France has named a second Frenchman in a video showing the killing of Syrian prisoners by Islamic State (IS) militants as Mickael Dos Santos, 22.
The Muslim convert comes from an eastern Paris suburb. The other French militant was named as Maxime Hauchard, a convert from Normandy.
In the same video, the severed head of US hostage Abdul-Rahman Kassig was displayed for the camera.
About 1,000 French jihadists are thought to have gone to Syria and Iraq.
French Prime Minister Manuel Valls said after a security meeting in Beauvais, north of Paris, that "close to 50" French citizens had died in Syria.
"Sadly, we are not surprised to learn that French citizens or residents of France are found at the heart of these cells and taking part in this barbarity," he added.
Meanwhile, new IS video has appeared which shows a small group of gunmen burning what appear to be French passports before three of them make appeals to French Muslims to abandon France and join IS, or stay there and attack "enemies of Allah".
It is unclear where the video was filmed but it was released by al-Hayat, the media arm of IS.
In other developments:
- US Central Command said it had carried out six air strikes on IS targets in Syria since Monday and been involved in 24 coalition strikes on IS in Iraq in the same period
- France said it was sending six Mirage jets to Jordan to carry out air strikes against IS in Iraq
'Kill any civilian'
Confirmation of the second French militant's identity came from the Paris prosecutor's office after unofficial reports in France's media.
France 2 (in French) quoted a friend of the militant who recalled how he had surprised his family when he suddenly converted to Islam.
Of Portuguese origin, he was born in the French town of Champigny-sur-Marne and is believed to have left for Syria in the autumn of 2013.
French intelligence became aware of him after he published an online video in October calling for "all brothers living in France" to "kill any civilian" in retaliation for air strikes carried out by France against IS in Iraq.
French media review - BBC Monitoring
Most news sites lead on the story with Liberation asking, "What is known about the second French jihadist in the video?"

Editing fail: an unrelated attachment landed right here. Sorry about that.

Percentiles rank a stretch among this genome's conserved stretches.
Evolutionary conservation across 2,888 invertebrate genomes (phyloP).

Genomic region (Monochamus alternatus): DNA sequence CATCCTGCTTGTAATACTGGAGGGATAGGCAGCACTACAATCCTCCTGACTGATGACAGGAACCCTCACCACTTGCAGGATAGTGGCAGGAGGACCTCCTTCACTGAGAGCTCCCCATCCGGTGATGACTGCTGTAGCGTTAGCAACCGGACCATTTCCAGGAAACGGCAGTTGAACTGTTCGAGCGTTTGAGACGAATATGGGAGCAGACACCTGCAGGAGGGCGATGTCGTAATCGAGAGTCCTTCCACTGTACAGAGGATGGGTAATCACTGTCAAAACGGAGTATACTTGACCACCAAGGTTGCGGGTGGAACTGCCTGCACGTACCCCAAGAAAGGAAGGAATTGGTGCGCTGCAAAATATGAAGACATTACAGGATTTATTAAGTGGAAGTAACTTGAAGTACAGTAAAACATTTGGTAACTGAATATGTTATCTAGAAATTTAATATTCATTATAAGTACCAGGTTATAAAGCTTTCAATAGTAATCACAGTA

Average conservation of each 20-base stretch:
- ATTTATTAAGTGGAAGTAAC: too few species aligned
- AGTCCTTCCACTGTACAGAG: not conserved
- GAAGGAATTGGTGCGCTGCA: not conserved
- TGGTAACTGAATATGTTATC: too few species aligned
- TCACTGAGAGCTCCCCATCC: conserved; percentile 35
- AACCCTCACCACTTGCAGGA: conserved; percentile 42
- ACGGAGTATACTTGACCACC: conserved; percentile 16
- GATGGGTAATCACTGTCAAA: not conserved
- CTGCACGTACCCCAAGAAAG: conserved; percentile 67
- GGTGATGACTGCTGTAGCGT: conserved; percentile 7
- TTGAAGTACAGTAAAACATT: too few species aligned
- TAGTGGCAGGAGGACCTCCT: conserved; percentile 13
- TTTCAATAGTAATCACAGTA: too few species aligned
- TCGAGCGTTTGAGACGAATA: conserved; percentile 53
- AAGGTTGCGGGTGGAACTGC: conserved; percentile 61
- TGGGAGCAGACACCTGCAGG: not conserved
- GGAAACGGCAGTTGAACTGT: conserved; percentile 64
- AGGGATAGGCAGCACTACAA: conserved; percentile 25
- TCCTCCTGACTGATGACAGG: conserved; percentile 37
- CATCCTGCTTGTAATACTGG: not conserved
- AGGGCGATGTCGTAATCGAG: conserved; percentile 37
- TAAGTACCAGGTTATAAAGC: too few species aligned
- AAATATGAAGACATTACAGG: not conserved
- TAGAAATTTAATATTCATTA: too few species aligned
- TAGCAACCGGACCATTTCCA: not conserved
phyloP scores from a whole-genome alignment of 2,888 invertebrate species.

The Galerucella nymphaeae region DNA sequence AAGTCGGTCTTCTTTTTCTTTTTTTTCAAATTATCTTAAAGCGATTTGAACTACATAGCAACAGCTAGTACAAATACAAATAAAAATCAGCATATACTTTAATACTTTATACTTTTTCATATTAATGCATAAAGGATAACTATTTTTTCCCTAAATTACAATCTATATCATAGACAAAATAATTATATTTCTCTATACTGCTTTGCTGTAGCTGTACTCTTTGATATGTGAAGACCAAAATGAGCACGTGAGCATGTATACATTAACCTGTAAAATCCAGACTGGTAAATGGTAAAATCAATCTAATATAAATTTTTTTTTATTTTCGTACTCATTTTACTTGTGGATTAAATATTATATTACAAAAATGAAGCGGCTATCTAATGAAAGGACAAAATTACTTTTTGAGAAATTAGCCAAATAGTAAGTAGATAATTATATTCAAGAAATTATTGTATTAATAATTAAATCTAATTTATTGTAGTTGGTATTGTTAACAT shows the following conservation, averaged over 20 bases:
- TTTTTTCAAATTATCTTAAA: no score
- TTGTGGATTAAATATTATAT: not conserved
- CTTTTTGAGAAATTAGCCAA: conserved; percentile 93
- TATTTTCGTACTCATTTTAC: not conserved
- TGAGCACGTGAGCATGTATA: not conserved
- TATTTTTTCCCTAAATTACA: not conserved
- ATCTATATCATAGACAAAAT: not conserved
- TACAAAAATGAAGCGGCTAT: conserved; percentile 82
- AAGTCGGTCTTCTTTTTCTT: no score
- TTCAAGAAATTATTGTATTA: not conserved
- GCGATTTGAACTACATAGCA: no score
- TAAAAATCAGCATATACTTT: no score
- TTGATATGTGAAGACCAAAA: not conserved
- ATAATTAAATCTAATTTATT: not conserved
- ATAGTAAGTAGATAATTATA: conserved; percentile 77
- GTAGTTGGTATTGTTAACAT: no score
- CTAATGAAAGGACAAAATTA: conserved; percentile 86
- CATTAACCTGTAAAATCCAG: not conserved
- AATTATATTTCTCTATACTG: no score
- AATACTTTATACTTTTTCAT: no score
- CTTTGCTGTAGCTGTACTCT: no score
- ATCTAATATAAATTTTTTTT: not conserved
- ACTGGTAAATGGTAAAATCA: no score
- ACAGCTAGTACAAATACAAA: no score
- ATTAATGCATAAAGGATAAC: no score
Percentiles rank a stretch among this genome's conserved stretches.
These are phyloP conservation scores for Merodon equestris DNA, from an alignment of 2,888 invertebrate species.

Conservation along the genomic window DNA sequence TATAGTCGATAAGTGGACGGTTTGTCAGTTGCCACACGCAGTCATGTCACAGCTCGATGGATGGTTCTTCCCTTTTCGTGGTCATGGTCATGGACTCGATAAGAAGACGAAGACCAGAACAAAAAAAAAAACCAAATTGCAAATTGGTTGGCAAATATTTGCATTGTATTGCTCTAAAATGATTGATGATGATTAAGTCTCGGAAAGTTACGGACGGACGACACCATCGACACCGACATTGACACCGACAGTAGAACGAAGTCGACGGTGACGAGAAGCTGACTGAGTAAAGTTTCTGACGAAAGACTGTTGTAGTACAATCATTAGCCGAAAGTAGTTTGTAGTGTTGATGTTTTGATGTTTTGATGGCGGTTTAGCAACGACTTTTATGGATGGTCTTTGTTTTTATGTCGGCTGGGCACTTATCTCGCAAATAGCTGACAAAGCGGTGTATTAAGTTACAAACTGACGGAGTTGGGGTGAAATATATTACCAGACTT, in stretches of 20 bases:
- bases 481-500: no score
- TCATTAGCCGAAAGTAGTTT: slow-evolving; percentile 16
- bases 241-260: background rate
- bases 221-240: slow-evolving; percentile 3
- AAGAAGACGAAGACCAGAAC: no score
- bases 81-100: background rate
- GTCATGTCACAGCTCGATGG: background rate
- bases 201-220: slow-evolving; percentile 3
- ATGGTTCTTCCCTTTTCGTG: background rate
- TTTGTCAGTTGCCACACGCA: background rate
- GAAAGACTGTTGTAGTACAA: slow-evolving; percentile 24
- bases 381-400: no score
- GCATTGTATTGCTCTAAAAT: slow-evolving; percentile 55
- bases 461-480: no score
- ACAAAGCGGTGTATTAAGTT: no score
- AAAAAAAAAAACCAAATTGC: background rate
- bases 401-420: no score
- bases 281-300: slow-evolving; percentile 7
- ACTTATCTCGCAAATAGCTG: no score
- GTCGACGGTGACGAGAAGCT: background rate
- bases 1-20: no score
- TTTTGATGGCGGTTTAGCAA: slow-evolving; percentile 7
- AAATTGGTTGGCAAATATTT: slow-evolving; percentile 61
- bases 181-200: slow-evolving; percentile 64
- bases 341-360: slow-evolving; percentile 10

Le Figaro describes Mickael Dos Santos as a recent convert to Islam who had adopted the nom de guerre Abu Othman.
According to Le Monde, more than 1,100 French nationals may be involved in jihadist activity in Iraq and Syria, with more than 375 active in front-line fighting.
Le Figaro features a video on its front page of a young Frenchman who recently converted to Islam. He says that he was approached by Islamic State to join in their jihadist campaign as soon as he converted.
French President Francois Hollande said officials had not established the "exact role" of the two militants.
He called for families to be given more information about the danger of jihadist websites and urged families to be "vigilant" in stopping young people from being recruited by extremists.
Earlier this week, Mr Hauchard was named by a French prosecutor as one of those leading Syrian prisoners to their deaths.
In the latest IS video - unlike previous ones showing beheadings - several militants appeared with their heads uncovered.
The footage showed 18 Syrian prisoners, described as soldiers, forced to kneel in front of the militants before being beheaded.
The men were described as pilots and officers loyal to Syrian President Bashar al-Assad, Reuters news agency reported.
The video also shows the severed head of Abdul-Rahman Kassig, a US aid worker who was kidnapped in Syria last year.
IS said the video was shot in the Syrian town of Dabiq, which features in Islamic prophecies as the site of a final battle between Muslims and their enemies.
Concerns about the involvement of French citizens in the conflict were heightened after a gun attack earlier this year on a Jewish museum in Brussels.
The attack, in which four people were killed, was carried out by 29-year-old Mehdi Nemmouche, a Frenchman who had fought as a jihadist in Syria.
France has the largest Muslim community in the European Union, and is thought to provide the biggest contingent of Western jihadists in Syria and Iraq.
More than 100 French citizens fighting in the Middle East have already returned to France, with the vast majority now facing charges under terrorism legislation, the BBC's Lucy Williamson in Paris reports.
Earlier this month, France convicted its first such returnee with a jail term of seven years, our correspondent adds.
The government has also given police new powers to confiscate passports, to prevent people travelling abroad to join militants.